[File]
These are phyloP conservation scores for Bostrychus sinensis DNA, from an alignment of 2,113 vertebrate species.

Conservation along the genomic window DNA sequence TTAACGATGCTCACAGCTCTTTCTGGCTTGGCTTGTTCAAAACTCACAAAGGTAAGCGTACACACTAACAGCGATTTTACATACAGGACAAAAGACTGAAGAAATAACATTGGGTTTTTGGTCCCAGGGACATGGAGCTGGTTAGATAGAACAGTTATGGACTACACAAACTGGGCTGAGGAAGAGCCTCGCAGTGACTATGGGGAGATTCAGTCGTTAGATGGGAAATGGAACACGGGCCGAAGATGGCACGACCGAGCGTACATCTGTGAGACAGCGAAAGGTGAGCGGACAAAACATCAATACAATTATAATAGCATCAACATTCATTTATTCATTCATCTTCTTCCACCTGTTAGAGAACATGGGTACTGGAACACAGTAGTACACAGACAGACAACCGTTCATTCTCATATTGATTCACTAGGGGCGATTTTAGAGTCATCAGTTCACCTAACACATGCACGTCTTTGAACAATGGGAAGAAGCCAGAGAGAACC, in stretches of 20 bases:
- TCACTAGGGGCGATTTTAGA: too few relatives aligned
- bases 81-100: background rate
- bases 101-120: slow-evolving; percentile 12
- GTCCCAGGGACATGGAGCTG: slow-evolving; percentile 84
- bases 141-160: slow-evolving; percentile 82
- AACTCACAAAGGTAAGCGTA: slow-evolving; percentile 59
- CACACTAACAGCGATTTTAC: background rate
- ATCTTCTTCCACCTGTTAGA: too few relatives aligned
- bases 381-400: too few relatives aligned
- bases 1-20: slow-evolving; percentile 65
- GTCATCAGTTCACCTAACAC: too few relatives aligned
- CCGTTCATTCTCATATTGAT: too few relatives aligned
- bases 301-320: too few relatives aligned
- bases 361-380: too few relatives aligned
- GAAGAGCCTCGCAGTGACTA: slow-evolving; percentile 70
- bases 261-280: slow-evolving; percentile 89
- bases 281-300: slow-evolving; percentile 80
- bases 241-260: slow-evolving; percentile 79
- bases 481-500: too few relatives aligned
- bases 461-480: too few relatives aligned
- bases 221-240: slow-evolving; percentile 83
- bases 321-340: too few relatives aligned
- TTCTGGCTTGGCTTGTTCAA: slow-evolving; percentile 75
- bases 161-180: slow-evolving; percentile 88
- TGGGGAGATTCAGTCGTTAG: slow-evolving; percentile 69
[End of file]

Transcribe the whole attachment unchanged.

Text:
These are phyloP conservation scores for Bostrychus sinensis DNA, from an alignment of 2,113 vertebrate species.

Conservation along the genomic window DNA sequence TTAACGATGCTCACAGCTCTTTCTGGCTTGGCTTGTTCAAAACTCACAAAGGTAAGCGTACACACTAACAGCGATTTTACATACAGGACAAAAGACTGAAGAAATAACATTGGGTTTTTGGTCCCAGGGACATGGAGCTGGTTAGATAGAACAGTTATGGACTACACAAACTGGGCTGAGGAAGAGCCTCGCAGTGACTATGGGGAGATTCAGTCGTTAGATGGGAAATGGAACACGGGCCGAAGATGGCACGACCGAGCGTACATCTGTGAGACAGCGAAAGGTGAGCGGACAAAACATCAATACAATTATAATAGCATCAACATTCATTTATTCATTCATCTTCTTCCACCTGTTAGAGAACATGGGTACTGGAACACAGTAGTACACAGACAGACAACCGTTCATTCTCATATTGATTCACTAGGGGCGATTTTAGAGTCATCAGTTCACCTAACACATGCACGTCTTTGAACAATGGGAAGAAGCCAGAGAGAACC, in stretches of 20 bases:
- TCACTAGGGGCGATTTTAGA: too few relatives aligned
- bases 81-100: background rate
- bases 101-120: slow-evolving; percentile 12
- GTCCCAGGGACATGGAGCTG: slow-evolving; percentile 84
- bases 141-160: slow-evolving; percentile 82
- AACTCACAAAGGTAAGCGTA: slow-evolving; percentile 59
- CACACTAACAGCGATTTTAC: background rate
- ATCTTCTTCCACCTGTTAGA: too few relatives aligned
- bases 381-400: too few relatives aligned
- bases 1-20: slow-evolving; percentile 65
- GTCATCAGTTCACCTAACAC: too few relatives aligned
- CCGTTCATTCTCATATTGAT: too few relatives aligned
- bases 301-320: too few relatives aligned
- bases 361-380: too few relatives aligned
- GAAGAGCCTCGCAGTGACTA: slow-evolving; percentile 70
- bases 261-280: slow-evolving; percentile 89
- bases 281-300: slow-evolving; percentile 80
- bases 241-260: slow-evolving; percentile 79
- bases 481-500: too few relatives aligned
- bases 461-480: too few relatives aligned
- bases 221-240: slow-evolving; percentile 83
- bases 321-340: too few relatives aligned
- TTCTGGCTTGGCTTGTTCAA: slow-evolving; percentile 75
- bases 161-180: slow-evolving; percentile 88
- TGGGGAGATTCAGTCGTTAG: slow-evolving; percentile 69